Exposure may also occur through the consumption of contaminated food or water.
Cumene is used primarily in the manufacture acetone and phenol which are widely used as solvents for paints, laquers, and varnishes and to make plastics. Cumene is used in gasoline blending and as a high-octane gasoline component. It is also found as a component in tobacco smoke.
Cumene was not a developmental toxicant
in either rats or rabbits after exposure to levels
(1200ppm and 2300ppm, respectively) associated
with maternal toxicity.9 Most genotoxic
tests with cumene have been negative.
The LD50 for penetration of rabbit skin was 12.3 ml/kg after 14 days.4 Contact of the liquid with the skin causes erythema and irritation. 11 Eye contamination may produce conjunctival irritation.
It generally is agreed that cumene has no damaging effect on the hematopoietic system, despite its chemical similarity to benzene.5 Furthermore, cumene is not anticipated to be a significant carcinogenic hazard because it is metabolically similar to toluene, a substance that showed no carcinogenic activity in 2-year inhalation studies.
As of October 1995, no MCLGs or MCLs have been proposed
although isopropylbenzene has been listed for regulation (U.S. EPA, 1996). A DWEL of 400 μg/L
was recommended (U.S. EPA, 2000).
Detected in distilled water-soluble fractions of 94 octane gasoline and Gasohol at concentrations of 0.14 and 0.15 mg/L, respectively (Potter, 1996).
Thomas and Delfino (1991) equilibrated contaminant-free groundwater collected from Gainesville, FL with individual fractions of three individual petroleum products at 24–25 °C for 24 h. The aqueous phase was analyzed for organic compounds via U.S. EPA approved test method 602. Average isopropylbenzene concentrations reported in water-soluble fractions of unleaded gasoline and kerosene were 235 and 28 μg/L, respectively. When the authors analyzed the aqueous-phase via U.S. EPA approved test method 610, average isopropylbenzene concentrations in water-soluble fractions of unleaded gasoline and kerosene were lower, i.e., 206 and 22 μg/L, respectively. Isopropylbenzene was detected in both water-soluble fractions of diesel fuel but were not quantified.
Isopropylbenzene was detected in California Phase II reformulated gasoline at a concentration of 830 mg/kg (Schauer et al., 2002).
Isopropylbenzene naturally occurs in Ceylon cinnamon, cumin, and ginger (1 ppm in rhizome) (Duke, 1992).
ological. When isopropylbenzene was incubated with Pseudomonas putida, the substrate was converted to ortho-dihydroxy compounds in which the isopropyl part of the compound remained
intact (Gibson, 1968). Oxidation of isopropylbenzene by Pseudomonas desmolytica S44B1 and
Pseudomonas convexa S107B1 yielded 3-isopropylcatechol and a ring fission product, (+)-2-
hydroxy-7-methyl-6-oxooctanoic acid (Jigami et al., 1975).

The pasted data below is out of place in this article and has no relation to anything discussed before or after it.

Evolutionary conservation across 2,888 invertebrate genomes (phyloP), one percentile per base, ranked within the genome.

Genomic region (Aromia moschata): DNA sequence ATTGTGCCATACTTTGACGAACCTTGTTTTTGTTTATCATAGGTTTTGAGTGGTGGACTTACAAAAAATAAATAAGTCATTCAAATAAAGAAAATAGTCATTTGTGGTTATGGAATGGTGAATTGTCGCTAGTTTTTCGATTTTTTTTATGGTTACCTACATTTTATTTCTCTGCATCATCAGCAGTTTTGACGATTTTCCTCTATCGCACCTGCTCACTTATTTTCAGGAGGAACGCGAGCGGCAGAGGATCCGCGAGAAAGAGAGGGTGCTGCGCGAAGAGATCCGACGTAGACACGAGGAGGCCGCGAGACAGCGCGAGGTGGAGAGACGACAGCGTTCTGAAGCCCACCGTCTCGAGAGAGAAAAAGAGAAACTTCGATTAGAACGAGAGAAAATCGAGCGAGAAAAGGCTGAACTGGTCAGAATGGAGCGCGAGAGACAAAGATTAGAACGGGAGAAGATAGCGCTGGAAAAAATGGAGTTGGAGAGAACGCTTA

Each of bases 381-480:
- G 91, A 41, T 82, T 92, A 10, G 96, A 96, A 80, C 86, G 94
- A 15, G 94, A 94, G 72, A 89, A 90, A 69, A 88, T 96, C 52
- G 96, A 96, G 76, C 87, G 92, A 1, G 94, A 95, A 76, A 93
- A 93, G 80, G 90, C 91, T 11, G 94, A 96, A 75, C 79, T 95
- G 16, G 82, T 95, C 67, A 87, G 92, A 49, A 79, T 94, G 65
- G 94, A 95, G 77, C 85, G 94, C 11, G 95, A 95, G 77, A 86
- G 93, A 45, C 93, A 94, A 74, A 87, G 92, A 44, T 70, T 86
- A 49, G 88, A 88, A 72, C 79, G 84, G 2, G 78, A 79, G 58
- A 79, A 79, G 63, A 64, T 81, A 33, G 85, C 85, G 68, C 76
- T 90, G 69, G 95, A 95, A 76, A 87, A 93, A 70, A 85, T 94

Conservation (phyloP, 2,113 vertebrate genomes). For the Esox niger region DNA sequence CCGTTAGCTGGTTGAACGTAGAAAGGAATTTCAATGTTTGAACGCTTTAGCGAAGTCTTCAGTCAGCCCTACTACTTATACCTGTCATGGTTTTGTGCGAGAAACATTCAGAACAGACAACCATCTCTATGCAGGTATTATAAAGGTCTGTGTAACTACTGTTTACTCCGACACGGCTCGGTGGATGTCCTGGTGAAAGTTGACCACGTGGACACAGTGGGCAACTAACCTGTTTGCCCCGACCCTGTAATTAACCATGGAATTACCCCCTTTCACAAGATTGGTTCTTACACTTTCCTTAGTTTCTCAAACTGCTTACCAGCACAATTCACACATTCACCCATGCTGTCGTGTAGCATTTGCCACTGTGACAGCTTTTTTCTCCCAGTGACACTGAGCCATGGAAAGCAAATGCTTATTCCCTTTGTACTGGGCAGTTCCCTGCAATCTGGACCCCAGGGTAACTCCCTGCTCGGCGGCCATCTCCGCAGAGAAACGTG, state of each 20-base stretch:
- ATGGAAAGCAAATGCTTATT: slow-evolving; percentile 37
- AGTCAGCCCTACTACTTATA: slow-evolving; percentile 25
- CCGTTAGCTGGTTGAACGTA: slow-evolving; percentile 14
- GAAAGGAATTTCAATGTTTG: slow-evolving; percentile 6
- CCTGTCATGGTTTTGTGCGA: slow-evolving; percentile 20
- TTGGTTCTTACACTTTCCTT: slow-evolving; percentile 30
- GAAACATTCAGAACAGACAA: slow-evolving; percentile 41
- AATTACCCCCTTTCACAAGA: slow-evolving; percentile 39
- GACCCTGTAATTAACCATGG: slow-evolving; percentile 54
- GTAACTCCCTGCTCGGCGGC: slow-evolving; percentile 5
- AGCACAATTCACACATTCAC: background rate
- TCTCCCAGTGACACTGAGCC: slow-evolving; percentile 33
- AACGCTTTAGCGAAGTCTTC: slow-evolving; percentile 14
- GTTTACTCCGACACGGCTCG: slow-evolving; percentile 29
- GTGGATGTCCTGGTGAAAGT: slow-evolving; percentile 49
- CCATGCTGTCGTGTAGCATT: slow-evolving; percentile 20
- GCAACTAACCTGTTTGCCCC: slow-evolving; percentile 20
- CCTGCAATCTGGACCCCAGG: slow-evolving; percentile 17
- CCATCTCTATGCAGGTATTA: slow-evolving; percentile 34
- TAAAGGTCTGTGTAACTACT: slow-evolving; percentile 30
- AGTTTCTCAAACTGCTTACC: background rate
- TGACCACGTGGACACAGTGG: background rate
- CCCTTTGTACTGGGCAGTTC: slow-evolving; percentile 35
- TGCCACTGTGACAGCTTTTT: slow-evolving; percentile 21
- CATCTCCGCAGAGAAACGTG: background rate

Surface Water. Mackay and Wolkoff (1973) estimated an evaporation half-life of 14.2 min from a surface water body that is 25 °C and 1 m deep.
Photolytic. Major products reported from the photooxidation of isopropylbenzene with nitrogen oxides include nitric acid and benzaldehyde (Altshuller, 1983). A n-hexane solution containing isopropylbenzene and spread as a thin film (4 mm) on cold water (10 °C) was irradiated by a mercury medium pressure lamp. In 3 h, 22% of the applied isopropylbenzene photooxidized into α,α-dimethylbenzyl alcohol, 2-phenylpropionaldehyde, and allylbenzene (Moza and Feicht, 1989).
A rate constant of 3.7 x 109 L/molecule·sec was reported for the reaction of isopropylbenzene with OH radicals in the gas phase (Darnall et al., 1976). Similarly, a room temperature rate constant of 6.6 x 10-12 cm3/molecule·sec was reported for the vapor-phase reaction of isopropylbenzene with OH radicals (Atkinson, 1985). At 25 °C, a rate constant of 6.25 x 10-12 cm3/molecule·sec was reported for the same reaction (Ohta and Ohyama, 1985). Chemical/Physical. Complete combustion in air yields carbon dioxide and water vapor. Isopropylbenzene will not hydrolyze because it does not contain a hydrolyzable functional group.
The calculated evaporation half-life of isopropylbenzene from surface water 1 m deep at 25 °C is 5.79 h (Mackay and Leinonen, 1975).
UN1918 Cumene, Hazard Class: 3; Labels: 3-Flammable liquid
Vapor may form explosive mixture with air. Incompatible with oxidizers (chlorates, nitrates, peroxides, permanganates, perchlorates, chlorine, bromine, 942 Cumene fluorine, etc.); contact may cause fires or explosions. Keep away from alkaline materials, strong bases, strong acids, oxoacids, epoxides. Air contact forms cumene hydroperoxide. Attacks rubber. May accumulate static electrical charges, and may cause ignition of its vapors.
Dissolve or mix the material with a combustible solvent and burn in a chemical incinerator equipped with an afterburner and scrubber. All federal, state, and local environmental regulations must be observed.
- 9-Fluorenylmethyl chloroformate
- TriphenylMethyl chloride
- Neophyl chloride
- 9-HYDROXYFLUORENE-9-CARBOXYLIC ACID
- TRIPHENYLCARBENIUM PENTACHLOROSTANNATE
- 2-CHLORO-2,2-DIPHENYLACETYL CHLORIDE
- 4-tert-Butylbenzoyl chloride
- Triphenylmethyl bromide
- Hexafluorobisphenol A
- 4-tert-Butylbenzyl bromide